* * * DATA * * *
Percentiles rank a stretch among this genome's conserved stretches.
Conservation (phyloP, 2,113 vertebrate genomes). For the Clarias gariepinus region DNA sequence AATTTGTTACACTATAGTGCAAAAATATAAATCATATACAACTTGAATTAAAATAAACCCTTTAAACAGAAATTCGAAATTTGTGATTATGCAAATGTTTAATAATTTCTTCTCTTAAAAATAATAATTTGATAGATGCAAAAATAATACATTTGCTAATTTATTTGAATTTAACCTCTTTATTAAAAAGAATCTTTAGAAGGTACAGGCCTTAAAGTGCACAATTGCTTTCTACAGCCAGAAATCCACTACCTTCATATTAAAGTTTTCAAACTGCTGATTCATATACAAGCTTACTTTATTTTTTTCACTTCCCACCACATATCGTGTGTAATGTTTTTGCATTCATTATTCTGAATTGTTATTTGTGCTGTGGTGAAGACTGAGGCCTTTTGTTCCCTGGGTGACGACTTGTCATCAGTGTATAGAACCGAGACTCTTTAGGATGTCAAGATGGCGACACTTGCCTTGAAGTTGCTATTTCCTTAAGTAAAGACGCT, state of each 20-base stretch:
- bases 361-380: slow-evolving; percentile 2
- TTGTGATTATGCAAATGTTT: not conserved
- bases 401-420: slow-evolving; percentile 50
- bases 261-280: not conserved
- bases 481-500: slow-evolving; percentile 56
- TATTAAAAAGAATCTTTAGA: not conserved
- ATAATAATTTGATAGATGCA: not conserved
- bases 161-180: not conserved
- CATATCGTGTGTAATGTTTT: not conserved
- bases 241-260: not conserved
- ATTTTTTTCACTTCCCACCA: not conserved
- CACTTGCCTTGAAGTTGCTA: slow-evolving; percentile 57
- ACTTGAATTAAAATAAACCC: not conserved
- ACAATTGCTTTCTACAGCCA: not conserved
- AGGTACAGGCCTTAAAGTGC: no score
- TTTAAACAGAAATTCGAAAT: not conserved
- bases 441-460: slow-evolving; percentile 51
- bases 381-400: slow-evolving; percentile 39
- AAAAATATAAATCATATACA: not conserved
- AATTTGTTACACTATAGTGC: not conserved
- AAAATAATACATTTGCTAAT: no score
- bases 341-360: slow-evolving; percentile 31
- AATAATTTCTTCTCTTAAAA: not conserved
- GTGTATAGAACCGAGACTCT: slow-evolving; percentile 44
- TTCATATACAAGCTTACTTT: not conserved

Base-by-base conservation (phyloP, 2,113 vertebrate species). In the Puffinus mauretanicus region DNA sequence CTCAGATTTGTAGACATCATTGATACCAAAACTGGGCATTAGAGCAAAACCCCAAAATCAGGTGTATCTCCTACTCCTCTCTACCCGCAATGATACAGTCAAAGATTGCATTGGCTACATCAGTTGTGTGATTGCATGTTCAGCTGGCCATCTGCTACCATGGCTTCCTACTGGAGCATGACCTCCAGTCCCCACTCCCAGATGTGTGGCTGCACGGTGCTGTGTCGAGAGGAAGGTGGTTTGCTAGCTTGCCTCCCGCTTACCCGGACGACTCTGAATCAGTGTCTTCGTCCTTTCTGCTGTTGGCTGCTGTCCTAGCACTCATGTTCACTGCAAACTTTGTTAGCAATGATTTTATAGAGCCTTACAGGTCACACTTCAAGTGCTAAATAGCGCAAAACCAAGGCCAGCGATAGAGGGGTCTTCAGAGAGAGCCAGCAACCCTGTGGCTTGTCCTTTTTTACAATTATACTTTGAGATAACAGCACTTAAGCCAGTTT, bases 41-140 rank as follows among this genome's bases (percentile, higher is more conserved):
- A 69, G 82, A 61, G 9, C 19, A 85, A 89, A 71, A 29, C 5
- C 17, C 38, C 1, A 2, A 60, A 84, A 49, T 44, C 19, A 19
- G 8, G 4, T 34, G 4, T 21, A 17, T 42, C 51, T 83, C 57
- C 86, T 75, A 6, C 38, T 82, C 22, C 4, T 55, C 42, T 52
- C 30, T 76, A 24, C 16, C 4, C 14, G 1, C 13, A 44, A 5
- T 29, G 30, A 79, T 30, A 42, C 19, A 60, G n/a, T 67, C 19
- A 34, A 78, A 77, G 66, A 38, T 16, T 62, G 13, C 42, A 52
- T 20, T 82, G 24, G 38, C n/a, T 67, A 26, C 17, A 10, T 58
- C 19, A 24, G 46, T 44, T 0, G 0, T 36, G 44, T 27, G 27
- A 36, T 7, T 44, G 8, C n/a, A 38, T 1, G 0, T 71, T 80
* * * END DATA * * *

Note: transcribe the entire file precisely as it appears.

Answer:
Percentiles rank a stretch among this genome's conserved stretches.
Conservation (phyloP, 2,113 vertebrate genomes). For the Clarias gariepinus region DNA sequence AATTTGTTACACTATAGTGCAAAAATATAAATCATATACAACTTGAATTAAAATAAACCCTTTAAACAGAAATTCGAAATTTGTGATTATGCAAATGTTTAATAATTTCTTCTCTTAAAAATAATAATTTGATAGATGCAAAAATAATACATTTGCTAATTTATTTGAATTTAACCTCTTTATTAAAAAGAATCTTTAGAAGGTACAGGCCTTAAAGTGCACAATTGCTTTCTACAGCCAGAAATCCACTACCTTCATATTAAAGTTTTCAAACTGCTGATTCATATACAAGCTTACTTTATTTTTTTCACTTCCCACCACATATCGTGTGTAATGTTTTTGCATTCATTATTCTGAATTGTTATTTGTGCTGTGGTGAAGACTGAGGCCTTTTGTTCCCTGGGTGACGACTTGTCATCAGTGTATAGAACCGAGACTCTTTAGGATGTCAAGATGGCGACACTTGCCTTGAAGTTGCTATTTCCTTAAGTAAAGACGCT, state of each 20-base stretch:
- bases 361-380: slow-evolving; percentile 2
- TTGTGATTATGCAAATGTTT: not conserved
- bases 401-420: slow-evolving; percentile 50
- bases 261-280: not conserved
- bases 481-500: slow-evolving; percentile 56
- TATTAAAAAGAATCTTTAGA: not conserved
- ATAATAATTTGATAGATGCA: not conserved
- bases 161-180: not conserved
- CATATCGTGTGTAATGTTTT: not conserved
- bases 241-260: not conserved
- ATTTTTTTCACTTCCCACCA: not conserved
- CACTTGCCTTGAAGTTGCTA: slow-evolving; percentile 57
- ACTTGAATTAAAATAAACCC: not conserved
- ACAATTGCTTTCTACAGCCA: not conserved
- AGGTACAGGCCTTAAAGTGC: no score
- TTTAAACAGAAATTCGAAAT: not conserved
- bases 441-460: slow-evolving; percentile 51
- bases 381-400: slow-evolving; percentile 39
- AAAAATATAAATCATATACA: not conserved
- AATTTGTTACACTATAGTGC: not conserved
- AAAATAATACATTTGCTAAT: no score
- bases 341-360: slow-evolving; percentile 31
- AATAATTTCTTCTCTTAAAA: not conserved
- GTGTATAGAACCGAGACTCT: slow-evolving; percentile 44
- TTCATATACAAGCTTACTTT: not conserved

Base-by-base conservation (phyloP, 2,113 vertebrate species). In the Puffinus mauretanicus region DNA sequence CTCAGATTTGTAGACATCATTGATACCAAAACTGGGCATTAGAGCAAAACCCCAAAATCAGGTGTATCTCCTACTCCTCTCTACCCGCAATGATACAGTCAAAGATTGCATTGGCTACATCAGTTGTGTGATTGCATGTTCAGCTGGCCATCTGCTACCATGGCTTCCTACTGGAGCATGACCTCCAGTCCCCACTCCCAGATGTGTGGCTGCACGGTGCTGTGTCGAGAGGAAGGTGGTTTGCTAGCTTGCCTCCCGCTTACCCGGACGACTCTGAATCAGTGTCTTCGTCCTTTCTGCTGTTGGCTGCTGTCCTAGCACTCATGTTCACTGCAAACTTTGTTAGCAATGATTTTATAGAGCCTTACAGGTCACACTTCAAGTGCTAAATAGCGCAAAACCAAGGCCAGCGATAGAGGGGTCTTCAGAGAGAGCCAGCAACCCTGTGGCTTGTCCTTTTTTACAATTATACTTTGAGATAACAGCACTTAAGCCAGTTT, bases 41-140 rank as follows among this genome's bases (percentile, higher is more conserved):
- A 69, G 82, A 61, G 9, C 19, A 85, A 89, A 71, A 29, C 5
- C 17, C 38, C 1, A 2, A 60, A 84, A 49, T 44, C 19, A 19
- G 8, G 4, T 34, G 4, T 21, A 17, T 42, C 51, T 83, C 57
- C 86, T 75, A 6, C 38, T 82, C 22, C 4, T 55, C 42, T 52
- C 30, T 76, A 24, C 16, C 4, C 14, G 1, C 13, A 44, A 5
- T 29, G 30, A 79, T 30, A 42, C 19, A 60, G n/a, T 67, C 19
- A 34, A 78, A 77, G 66, A 38, T 16, T 62, G 13, C 42, A 52
- T 20, T 82, G 24, G 38, C n/a, T 67, A 26, C 17, A 10, T 58
- C 19, A 24, G 46, T 44, T 0, G 0, T 36, G 44, T 27, G 27
- A 36, T 7, T 44, G 8, C n/a, A 38, T 1, G 0, T 71, T 80